In addition to causing neuropathy, another mechanism by which poor blood sugar control can affect an erection is to curb the production of nitric oxide. Nitric oxide is a chemical in the body necessary for an erection, which is released in the penis.
High blood sugar can also cause decreased libido, or sexual desire. Getting blood glucose back under control can sometimes restore a man’s sexual desire.
A couple of episodes in which an inability to end sexual intercourse has manifested itself may be enough to make a man anxious; anxiety that is also added to physical factors, in an endless vortex. For this reason it is important to talk to your doctor and get advice from specialists.
Likewise, stress in a man’s life and other psychological factors, such as depression, can add to physical ailments and aggravate erectile dysfunction. Hence, it is often a combination of physical and psychological causes. Erectile dysfunction that begins with a physical cause can often acquire a psychological component when the man is concerned about his performance. How you can prevent it
Check yourself often and do some checkups, especially if genetics do not help you, it means taking care of yourself and reducing the risks. Blood glucose monitoring and control are very important. You can do this through a combination of good habits: exercise, eat healthier, sleep more, reduce stress, cut back on alcohol, and refrain from smoking.
Making these lifestyle changes and maintaining them can help reduce the risk of erectile dysfunction and many other diabetes-related complications.
There are also drugs to control insulin, including metformin, sulphonylureas, meglitinides and others, but they should be prescribed by a doctor, if he deems it necessary, also based on your medical history. These are designed to help your body produce more insulin to better process blood glucose. Effective diabetes management can prevent damage to the bloodstream and nerves that lead to erectile dysfunction. Diabetes and erections: solutions to regain your sexual abilities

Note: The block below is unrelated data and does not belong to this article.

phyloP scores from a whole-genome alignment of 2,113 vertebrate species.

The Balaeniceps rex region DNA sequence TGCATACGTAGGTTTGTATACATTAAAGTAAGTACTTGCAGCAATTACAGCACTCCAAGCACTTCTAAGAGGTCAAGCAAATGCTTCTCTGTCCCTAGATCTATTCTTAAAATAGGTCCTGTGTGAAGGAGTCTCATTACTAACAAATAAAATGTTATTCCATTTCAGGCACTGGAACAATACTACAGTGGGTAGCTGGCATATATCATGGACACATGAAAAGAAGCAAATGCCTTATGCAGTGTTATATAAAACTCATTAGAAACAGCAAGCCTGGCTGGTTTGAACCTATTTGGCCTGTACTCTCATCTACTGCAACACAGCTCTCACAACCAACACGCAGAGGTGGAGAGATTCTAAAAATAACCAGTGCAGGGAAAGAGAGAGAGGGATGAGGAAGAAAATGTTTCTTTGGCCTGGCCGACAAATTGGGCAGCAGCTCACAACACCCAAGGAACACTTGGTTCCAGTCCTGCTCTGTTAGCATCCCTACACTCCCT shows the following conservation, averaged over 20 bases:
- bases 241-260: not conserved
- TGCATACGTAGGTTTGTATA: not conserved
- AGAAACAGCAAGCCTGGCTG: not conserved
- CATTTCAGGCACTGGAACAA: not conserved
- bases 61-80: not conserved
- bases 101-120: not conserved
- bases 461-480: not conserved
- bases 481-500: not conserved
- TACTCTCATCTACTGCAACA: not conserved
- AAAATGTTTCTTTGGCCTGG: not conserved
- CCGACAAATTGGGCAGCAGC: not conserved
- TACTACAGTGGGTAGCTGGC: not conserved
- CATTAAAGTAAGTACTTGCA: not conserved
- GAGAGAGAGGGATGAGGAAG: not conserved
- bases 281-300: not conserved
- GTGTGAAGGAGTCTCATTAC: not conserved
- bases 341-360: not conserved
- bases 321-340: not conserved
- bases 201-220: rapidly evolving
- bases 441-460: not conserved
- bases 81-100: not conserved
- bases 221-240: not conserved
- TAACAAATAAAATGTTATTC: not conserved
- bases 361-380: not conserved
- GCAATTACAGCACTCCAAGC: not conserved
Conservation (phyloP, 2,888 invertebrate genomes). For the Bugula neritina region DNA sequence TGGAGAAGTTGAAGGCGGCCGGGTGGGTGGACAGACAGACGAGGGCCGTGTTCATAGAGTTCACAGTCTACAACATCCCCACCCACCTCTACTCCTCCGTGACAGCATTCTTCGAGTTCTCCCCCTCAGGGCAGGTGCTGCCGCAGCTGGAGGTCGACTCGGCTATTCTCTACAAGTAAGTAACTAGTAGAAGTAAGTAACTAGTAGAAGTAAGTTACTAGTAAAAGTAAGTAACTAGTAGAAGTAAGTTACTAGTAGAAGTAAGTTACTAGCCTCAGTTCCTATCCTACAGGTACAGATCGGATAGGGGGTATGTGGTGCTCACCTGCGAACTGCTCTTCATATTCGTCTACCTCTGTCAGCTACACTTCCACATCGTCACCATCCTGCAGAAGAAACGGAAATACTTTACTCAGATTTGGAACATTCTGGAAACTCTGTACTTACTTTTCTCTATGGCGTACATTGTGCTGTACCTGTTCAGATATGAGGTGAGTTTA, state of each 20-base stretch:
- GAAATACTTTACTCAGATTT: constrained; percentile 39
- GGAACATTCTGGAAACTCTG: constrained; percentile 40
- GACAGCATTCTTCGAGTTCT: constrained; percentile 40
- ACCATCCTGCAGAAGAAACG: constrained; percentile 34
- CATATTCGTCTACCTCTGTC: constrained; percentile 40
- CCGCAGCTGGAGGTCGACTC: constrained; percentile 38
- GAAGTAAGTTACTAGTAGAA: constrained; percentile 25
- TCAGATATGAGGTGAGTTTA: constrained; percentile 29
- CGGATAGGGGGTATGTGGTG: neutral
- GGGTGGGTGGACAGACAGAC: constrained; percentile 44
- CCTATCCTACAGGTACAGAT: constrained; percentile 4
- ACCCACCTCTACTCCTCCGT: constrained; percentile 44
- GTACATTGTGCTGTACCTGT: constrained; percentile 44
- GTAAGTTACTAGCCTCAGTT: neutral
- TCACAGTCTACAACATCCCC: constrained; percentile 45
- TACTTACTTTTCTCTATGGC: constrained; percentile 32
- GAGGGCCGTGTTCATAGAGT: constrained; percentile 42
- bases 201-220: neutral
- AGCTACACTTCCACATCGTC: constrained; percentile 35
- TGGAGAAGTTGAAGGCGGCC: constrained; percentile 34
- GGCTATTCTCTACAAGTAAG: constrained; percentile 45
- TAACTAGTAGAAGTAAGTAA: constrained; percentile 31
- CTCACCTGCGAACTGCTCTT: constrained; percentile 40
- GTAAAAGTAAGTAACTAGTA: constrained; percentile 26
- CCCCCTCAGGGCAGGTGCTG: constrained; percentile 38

First of all, diabetes-related problems must first be treated, so it would be advisable to contact your general practitioner, who will then be able to advise how to proceed. Usually, therapy sessions are also recommended, even in pairs; this can greatly help the person affected by the disorder.
You may be advised to try changing your diabetes medications to see if this helps the situation. Erectile Dysfunction Treatments
Fortunately, there are many options today to help men with erectile dysfunction: treatments that can soothe physical problems, and psychological training and counseling to help resolve the psychological issues.
Medicines taken by mouth, such as Viagra (sildenafil), Cialis (tadalafil), and Levitra (vardenafil), have been shown to be effective in treating erectile dysfunction in men with diabetes. Devices with pumps are one of the physical ways to produce an erection. Other treatments include injection into the penis with the drug Caverject (alprostadil).
Implants are a type of surgical treatment that may be suitable for some men when other treatments have not been successful.
Hence, there are several successful treatments available to help men with diabetes who have problems with their erections. Your doctor is the best person to advise you which treatment would be most suitable for you. Remember that erectile dysfunction occurs more often and on average 10-15 years earlier in men with diabetes than in men without diabetes.
Lifestyle changes are also important, especially quitting smoking and drinking alcohol.